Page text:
One of the most traditional US regional carriers, ExpressJet has filed an application with the US Department of Transportation to obtain authorization to return to conduct commercial flights.
The company has not been flying since September 2020 after an agreement with United Airlines was terminated. In the application, ExpressJet requested rights to operate between cities that currently have few or no flights due to the pandemic.
If ExpressJet succeeds in resuming its operation, in this case with its own brand, it will continue one of the longest careers of a US regional airline.
The company debuted in 1987 after being created under the merger of several small companies and operated under the Continental Express brand in the following years, being acquired by Continental Airlines in 1996.
That same year, the regional received the world’s first ERJ 145 jet, which started operations in April 1997, becoming one of the largest customers.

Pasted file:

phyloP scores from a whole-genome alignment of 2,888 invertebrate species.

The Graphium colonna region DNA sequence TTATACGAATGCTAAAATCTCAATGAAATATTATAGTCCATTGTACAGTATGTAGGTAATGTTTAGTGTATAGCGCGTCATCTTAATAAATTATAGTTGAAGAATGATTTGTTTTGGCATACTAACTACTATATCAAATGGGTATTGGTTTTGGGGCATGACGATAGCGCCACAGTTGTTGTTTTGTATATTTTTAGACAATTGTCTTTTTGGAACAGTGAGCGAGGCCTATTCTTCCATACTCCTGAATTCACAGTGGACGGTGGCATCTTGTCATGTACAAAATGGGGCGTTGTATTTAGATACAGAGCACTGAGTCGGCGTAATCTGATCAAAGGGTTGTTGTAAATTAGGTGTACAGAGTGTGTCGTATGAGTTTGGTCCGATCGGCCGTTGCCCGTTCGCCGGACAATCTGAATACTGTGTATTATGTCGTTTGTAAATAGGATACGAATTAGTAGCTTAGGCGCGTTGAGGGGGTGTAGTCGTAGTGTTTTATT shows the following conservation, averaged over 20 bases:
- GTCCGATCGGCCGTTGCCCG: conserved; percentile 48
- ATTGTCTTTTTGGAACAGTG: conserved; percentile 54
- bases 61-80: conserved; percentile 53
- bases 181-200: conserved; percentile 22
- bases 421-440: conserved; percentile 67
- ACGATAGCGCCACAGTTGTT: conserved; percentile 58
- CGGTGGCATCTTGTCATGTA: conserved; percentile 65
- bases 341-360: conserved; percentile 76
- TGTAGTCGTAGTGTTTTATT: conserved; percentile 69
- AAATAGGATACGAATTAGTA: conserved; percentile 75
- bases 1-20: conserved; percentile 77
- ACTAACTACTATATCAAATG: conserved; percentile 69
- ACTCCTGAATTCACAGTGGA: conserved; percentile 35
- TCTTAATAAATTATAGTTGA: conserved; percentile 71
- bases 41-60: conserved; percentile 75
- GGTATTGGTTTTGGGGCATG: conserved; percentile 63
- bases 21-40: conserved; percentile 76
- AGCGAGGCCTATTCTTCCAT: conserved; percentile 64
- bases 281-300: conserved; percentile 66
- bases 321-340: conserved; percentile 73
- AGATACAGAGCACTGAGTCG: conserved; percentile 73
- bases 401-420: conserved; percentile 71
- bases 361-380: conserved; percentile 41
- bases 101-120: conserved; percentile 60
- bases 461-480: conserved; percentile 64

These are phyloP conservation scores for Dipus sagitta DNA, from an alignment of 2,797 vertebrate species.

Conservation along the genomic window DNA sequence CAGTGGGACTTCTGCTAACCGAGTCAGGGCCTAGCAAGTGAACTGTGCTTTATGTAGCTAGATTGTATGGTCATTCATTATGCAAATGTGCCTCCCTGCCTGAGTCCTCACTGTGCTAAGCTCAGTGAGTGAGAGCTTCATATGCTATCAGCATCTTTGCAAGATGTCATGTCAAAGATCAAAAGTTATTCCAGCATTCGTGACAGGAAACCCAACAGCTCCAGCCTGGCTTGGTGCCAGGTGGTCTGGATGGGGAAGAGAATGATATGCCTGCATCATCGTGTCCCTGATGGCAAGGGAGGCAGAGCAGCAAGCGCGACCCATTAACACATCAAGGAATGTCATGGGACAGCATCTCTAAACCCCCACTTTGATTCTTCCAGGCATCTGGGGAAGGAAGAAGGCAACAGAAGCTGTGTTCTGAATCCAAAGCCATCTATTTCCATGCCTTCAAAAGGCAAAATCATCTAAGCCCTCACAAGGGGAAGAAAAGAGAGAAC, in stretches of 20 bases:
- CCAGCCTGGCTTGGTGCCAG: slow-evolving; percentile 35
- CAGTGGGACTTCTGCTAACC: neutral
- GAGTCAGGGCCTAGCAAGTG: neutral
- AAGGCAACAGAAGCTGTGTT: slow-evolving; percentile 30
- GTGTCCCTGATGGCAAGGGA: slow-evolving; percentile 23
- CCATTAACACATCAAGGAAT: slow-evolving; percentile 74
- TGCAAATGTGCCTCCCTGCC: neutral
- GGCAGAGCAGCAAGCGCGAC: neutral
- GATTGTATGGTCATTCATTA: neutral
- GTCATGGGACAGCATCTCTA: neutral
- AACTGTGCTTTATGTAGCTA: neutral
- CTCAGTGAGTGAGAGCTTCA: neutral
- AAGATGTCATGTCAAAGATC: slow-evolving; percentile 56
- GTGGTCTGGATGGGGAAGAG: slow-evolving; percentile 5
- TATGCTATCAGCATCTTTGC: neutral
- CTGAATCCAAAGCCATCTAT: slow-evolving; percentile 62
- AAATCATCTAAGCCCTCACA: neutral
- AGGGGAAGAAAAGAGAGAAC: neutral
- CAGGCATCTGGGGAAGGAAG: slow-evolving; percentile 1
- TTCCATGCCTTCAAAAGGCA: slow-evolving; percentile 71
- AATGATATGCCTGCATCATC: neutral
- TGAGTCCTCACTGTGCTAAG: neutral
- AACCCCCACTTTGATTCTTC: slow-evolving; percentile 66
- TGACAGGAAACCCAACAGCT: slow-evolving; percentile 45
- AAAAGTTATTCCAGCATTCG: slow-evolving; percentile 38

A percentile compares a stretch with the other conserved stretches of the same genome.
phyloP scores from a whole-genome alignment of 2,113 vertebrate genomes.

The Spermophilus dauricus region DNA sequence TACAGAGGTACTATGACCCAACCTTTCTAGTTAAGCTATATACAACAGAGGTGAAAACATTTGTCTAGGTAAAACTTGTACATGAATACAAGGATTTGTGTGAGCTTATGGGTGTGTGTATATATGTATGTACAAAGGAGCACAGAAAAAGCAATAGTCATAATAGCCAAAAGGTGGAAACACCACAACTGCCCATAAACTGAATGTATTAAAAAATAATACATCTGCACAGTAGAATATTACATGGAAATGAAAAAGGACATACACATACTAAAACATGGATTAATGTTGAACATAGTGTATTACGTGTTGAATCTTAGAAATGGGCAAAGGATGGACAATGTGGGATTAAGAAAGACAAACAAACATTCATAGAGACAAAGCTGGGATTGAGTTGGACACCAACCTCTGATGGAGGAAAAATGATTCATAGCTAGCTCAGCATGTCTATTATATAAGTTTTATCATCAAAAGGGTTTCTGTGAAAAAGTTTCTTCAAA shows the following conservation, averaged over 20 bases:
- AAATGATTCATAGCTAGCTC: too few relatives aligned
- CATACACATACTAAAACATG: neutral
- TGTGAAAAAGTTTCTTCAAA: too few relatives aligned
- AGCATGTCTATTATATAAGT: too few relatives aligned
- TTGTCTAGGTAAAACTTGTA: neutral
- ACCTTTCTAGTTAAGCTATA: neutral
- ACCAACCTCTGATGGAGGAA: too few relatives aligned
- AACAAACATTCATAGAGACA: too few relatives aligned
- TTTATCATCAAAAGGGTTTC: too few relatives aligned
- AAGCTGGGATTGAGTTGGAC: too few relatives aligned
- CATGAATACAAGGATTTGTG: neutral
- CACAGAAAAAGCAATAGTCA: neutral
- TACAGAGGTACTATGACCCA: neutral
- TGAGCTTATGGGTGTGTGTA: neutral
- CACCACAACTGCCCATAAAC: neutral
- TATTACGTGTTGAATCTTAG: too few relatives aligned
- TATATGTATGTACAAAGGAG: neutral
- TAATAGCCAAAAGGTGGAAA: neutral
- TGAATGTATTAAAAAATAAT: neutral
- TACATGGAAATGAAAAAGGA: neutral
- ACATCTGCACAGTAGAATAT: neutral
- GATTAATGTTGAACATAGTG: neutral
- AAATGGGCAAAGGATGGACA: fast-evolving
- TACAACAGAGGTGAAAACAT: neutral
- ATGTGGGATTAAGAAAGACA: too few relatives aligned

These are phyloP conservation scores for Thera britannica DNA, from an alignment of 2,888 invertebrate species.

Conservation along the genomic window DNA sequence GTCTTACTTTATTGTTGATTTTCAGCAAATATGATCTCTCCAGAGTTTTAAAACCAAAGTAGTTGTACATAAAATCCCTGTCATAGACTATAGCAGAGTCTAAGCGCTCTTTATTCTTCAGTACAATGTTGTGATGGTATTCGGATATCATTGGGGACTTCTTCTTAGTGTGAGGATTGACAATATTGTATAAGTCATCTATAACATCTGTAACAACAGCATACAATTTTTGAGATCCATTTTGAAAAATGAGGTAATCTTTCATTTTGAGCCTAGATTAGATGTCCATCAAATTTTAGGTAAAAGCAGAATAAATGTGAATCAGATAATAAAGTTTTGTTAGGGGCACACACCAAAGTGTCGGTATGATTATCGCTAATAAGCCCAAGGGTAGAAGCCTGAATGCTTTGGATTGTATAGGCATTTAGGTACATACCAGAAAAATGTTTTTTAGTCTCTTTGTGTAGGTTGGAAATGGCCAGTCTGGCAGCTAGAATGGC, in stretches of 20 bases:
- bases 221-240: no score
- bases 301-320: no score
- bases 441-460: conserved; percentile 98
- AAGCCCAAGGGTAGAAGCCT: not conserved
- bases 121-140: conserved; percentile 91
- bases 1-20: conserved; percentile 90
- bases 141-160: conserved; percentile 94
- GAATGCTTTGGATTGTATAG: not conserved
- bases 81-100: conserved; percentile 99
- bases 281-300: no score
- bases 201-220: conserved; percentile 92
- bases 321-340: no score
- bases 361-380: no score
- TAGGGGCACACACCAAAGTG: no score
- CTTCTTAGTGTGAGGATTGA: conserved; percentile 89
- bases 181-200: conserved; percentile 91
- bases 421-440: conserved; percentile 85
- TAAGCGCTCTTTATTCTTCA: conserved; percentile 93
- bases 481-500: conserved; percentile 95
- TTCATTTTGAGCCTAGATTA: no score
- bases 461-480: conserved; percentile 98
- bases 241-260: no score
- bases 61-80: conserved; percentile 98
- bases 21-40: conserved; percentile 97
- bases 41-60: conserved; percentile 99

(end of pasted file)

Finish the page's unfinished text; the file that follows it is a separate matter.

In 2002, Continental Airlines separated the company from the group and three years later the two companies broke their ties. After that, ExpressJet continued as an independent airline, providing charter services and launching its own network in 2007.
At the same time, the regional company started to provide services to other companies such as Delta Air Lines and American Airlines, adopting their visual identity.
It was the period in which ExpressJet grew the most, joining another famous regional carrier, Atlantic Southesat Airlines (ASA) and reaching 250 aircraft in its fleet.
The situation started to become critical in 2018 when Delta ended its partnership contract, followed by American Airlines shortly thereafter. A victim of the pandemic, which reduced air traffic demand, ExpressJet ended up losing its contract with United Airlines in July 2020.
On its website, the company says its “current aircraft fleet includes the 50 seat ERJ145 jet aircraft and our certificate qualifies us to also fly the EMB 170/175/190, CRJ 200/700/900 and the ERJ135.”
ExpressJet says that as of 2021 “are to provide high-quality, reliable, efficient point-to-point flying to small and medium sized cities that have lost service in recent years as a result of US airline industry consolidation and COVID-19 driven route reductions.”